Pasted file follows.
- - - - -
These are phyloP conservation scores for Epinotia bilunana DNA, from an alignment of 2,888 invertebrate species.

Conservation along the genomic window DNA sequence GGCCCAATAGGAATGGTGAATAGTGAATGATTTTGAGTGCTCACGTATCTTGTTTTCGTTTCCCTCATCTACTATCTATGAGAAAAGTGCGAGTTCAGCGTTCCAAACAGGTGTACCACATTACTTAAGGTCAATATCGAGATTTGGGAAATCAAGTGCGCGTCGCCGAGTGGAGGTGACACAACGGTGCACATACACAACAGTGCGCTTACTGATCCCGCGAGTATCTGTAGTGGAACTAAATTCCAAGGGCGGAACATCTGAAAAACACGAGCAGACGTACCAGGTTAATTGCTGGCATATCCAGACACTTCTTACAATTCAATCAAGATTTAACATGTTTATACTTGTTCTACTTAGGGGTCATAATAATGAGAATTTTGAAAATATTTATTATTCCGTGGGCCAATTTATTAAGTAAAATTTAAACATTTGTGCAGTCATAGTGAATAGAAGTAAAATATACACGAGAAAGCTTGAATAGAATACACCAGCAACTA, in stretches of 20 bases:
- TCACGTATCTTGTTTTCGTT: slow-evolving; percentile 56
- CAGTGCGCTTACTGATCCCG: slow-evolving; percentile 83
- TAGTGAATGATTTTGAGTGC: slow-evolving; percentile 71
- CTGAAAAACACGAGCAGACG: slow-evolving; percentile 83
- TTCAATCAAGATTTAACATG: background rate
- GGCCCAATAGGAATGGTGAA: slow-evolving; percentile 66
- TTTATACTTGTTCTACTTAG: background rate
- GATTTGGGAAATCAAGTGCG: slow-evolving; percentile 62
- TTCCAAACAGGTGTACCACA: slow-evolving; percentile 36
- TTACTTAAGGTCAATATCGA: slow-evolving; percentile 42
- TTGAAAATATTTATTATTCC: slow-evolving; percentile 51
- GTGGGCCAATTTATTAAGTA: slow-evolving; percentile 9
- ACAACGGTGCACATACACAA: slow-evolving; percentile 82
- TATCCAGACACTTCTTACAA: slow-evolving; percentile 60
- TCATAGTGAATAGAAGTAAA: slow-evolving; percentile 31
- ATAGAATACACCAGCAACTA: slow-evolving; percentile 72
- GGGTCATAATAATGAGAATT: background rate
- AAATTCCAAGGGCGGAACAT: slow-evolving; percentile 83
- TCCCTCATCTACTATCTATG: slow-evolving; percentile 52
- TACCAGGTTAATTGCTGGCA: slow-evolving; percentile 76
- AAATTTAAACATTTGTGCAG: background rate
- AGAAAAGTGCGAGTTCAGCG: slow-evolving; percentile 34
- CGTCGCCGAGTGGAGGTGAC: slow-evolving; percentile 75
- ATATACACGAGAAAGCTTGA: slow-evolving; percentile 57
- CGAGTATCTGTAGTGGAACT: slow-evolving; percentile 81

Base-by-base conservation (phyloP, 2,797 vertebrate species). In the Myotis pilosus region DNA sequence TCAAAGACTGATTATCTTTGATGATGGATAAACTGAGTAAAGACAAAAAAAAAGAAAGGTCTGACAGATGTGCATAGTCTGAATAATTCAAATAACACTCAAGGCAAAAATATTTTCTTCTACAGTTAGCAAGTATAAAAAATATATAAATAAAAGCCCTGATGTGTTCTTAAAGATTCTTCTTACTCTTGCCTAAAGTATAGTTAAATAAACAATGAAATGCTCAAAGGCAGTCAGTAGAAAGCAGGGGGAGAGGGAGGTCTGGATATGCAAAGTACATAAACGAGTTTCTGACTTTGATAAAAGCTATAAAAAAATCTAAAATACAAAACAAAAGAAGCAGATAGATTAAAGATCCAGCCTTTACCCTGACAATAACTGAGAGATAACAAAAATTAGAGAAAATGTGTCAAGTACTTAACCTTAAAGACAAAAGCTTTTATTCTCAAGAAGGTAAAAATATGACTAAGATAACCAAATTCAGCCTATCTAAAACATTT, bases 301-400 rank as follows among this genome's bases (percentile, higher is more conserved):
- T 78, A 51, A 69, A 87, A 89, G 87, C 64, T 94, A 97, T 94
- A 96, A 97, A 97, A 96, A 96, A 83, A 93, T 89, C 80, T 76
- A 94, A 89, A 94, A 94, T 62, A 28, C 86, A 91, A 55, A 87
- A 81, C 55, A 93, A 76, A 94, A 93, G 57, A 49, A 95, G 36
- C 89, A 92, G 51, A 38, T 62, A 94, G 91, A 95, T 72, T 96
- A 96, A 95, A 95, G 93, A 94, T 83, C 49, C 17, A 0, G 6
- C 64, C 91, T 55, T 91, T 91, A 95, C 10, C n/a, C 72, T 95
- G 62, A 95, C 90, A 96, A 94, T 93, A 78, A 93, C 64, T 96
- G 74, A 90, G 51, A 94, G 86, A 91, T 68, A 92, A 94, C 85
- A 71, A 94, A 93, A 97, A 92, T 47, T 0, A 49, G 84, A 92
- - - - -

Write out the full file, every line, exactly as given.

These are phyloP conservation scores for Epinotia bilunana DNA, from an alignment of 2,888 invertebrate species.

Conservation along the genomic window DNA sequence GGCCCAATAGGAATGGTGAATAGTGAATGATTTTGAGTGCTCACGTATCTTGTTTTCGTTTCCCTCATCTACTATCTATGAGAAAAGTGCGAGTTCAGCGTTCCAAACAGGTGTACCACATTACTTAAGGTCAATATCGAGATTTGGGAAATCAAGTGCGCGTCGCCGAGTGGAGGTGACACAACGGTGCACATACACAACAGTGCGCTTACTGATCCCGCGAGTATCTGTAGTGGAACTAAATTCCAAGGGCGGAACATCTGAAAAACACGAGCAGACGTACCAGGTTAATTGCTGGCATATCCAGACACTTCTTACAATTCAATCAAGATTTAACATGTTTATACTTGTTCTACTTAGGGGTCATAATAATGAGAATTTTGAAAATATTTATTATTCCGTGGGCCAATTTATTAAGTAAAATTTAAACATTTGTGCAGTCATAGTGAATAGAAGTAAAATATACACGAGAAAGCTTGAATAGAATACACCAGCAACTA, in stretches of 20 bases:
- TCACGTATCTTGTTTTCGTT: slow-evolving; percentile 56
- CAGTGCGCTTACTGATCCCG: slow-evolving; percentile 83
- TAGTGAATGATTTTGAGTGC: slow-evolving; percentile 71
- CTGAAAAACACGAGCAGACG: slow-evolving; percentile 83
- TTCAATCAAGATTTAACATG: background rate
- GGCCCAATAGGAATGGTGAA: slow-evolving; percentile 66
- TTTATACTTGTTCTACTTAG: background rate
- GATTTGGGAAATCAAGTGCG: slow-evolving; percentile 62
- TTCCAAACAGGTGTACCACA: slow-evolving; percentile 36
- TTACTTAAGGTCAATATCGA: slow-evolving; percentile 42
- TTGAAAATATTTATTATTCC: slow-evolving; percentile 51
- GTGGGCCAATTTATTAAGTA: slow-evolving; percentile 9
- ACAACGGTGCACATACACAA: slow-evolving; percentile 82
- TATCCAGACACTTCTTACAA: slow-evolving; percentile 60
- TCATAGTGAATAGAAGTAAA: slow-evolving; percentile 31
- ATAGAATACACCAGCAACTA: slow-evolving; percentile 72
- GGGTCATAATAATGAGAATT: background rate
- AAATTCCAAGGGCGGAACAT: slow-evolving; percentile 83
- TCCCTCATCTACTATCTATG: slow-evolving; percentile 52
- TACCAGGTTAATTGCTGGCA: slow-evolving; percentile 76
- AAATTTAAACATTTGTGCAG: background rate
- AGAAAAGTGCGAGTTCAGCG: slow-evolving; percentile 34
- CGTCGCCGAGTGGAGGTGAC: slow-evolving; percentile 75
- ATATACACGAGAAAGCTTGA: slow-evolving; percentile 57
- CGAGTATCTGTAGTGGAACT: slow-evolving; percentile 81

Base-by-base conservation (phyloP, 2,797 vertebrate species). In the Myotis pilosus region DNA sequence TCAAAGACTGATTATCTTTGATGATGGATAAACTGAGTAAAGACAAAAAAAAAGAAAGGTCTGACAGATGTGCATAGTCTGAATAATTCAAATAACACTCAAGGCAAAAATATTTTCTTCTACAGTTAGCAAGTATAAAAAATATATAAATAAAAGCCCTGATGTGTTCTTAAAGATTCTTCTTACTCTTGCCTAAAGTATAGTTAAATAAACAATGAAATGCTCAAAGGCAGTCAGTAGAAAGCAGGGGGAGAGGGAGGTCTGGATATGCAAAGTACATAAACGAGTTTCTGACTTTGATAAAAGCTATAAAAAAATCTAAAATACAAAACAAAAGAAGCAGATAGATTAAAGATCCAGCCTTTACCCTGACAATAACTGAGAGATAACAAAAATTAGAGAAAATGTGTCAAGTACTTAACCTTAAAGACAAAAGCTTTTATTCTCAAGAAGGTAAAAATATGACTAAGATAACCAAATTCAGCCTATCTAAAACATTT, bases 301-400 rank as follows among this genome's bases (percentile, higher is more conserved):
- T 78, A 51, A 69, A 87, A 89, G 87, C 64, T 94, A 97, T 94
- A 96, A 97, A 97, A 96, A 96, A 83, A 93, T 89, C 80, T 76
- A 94, A 89, A 94, A 94, T 62, A 28, C 86, A 91, A 55, A 87
- A 81, C 55, A 93, A 76, A 94, A 93, G 57, A 49, A 95, G 36
- C 89, A 92, G 51, A 38, T 62, A 94, G 91, A 95, T 72, T 96
- A 96, A 95, A 95, G 93, A 94, T 83, C 49, C 17, A 0, G 6
- C 64, C 91, T 55, T 91, T 91, A 95, C 10, C n/a, C 72, T 95
- G 62, A 95, C 90, A 96, A 94, T 93, A 78, A 93, C 64, T 96
- G 74, A 90, G 51, A 94, G 86, A 91, T 68, A 92, A 94, C 85
- A 71, A 94, A 93, A 97, A 92, T 47, T 0, A 49, G 84, A 92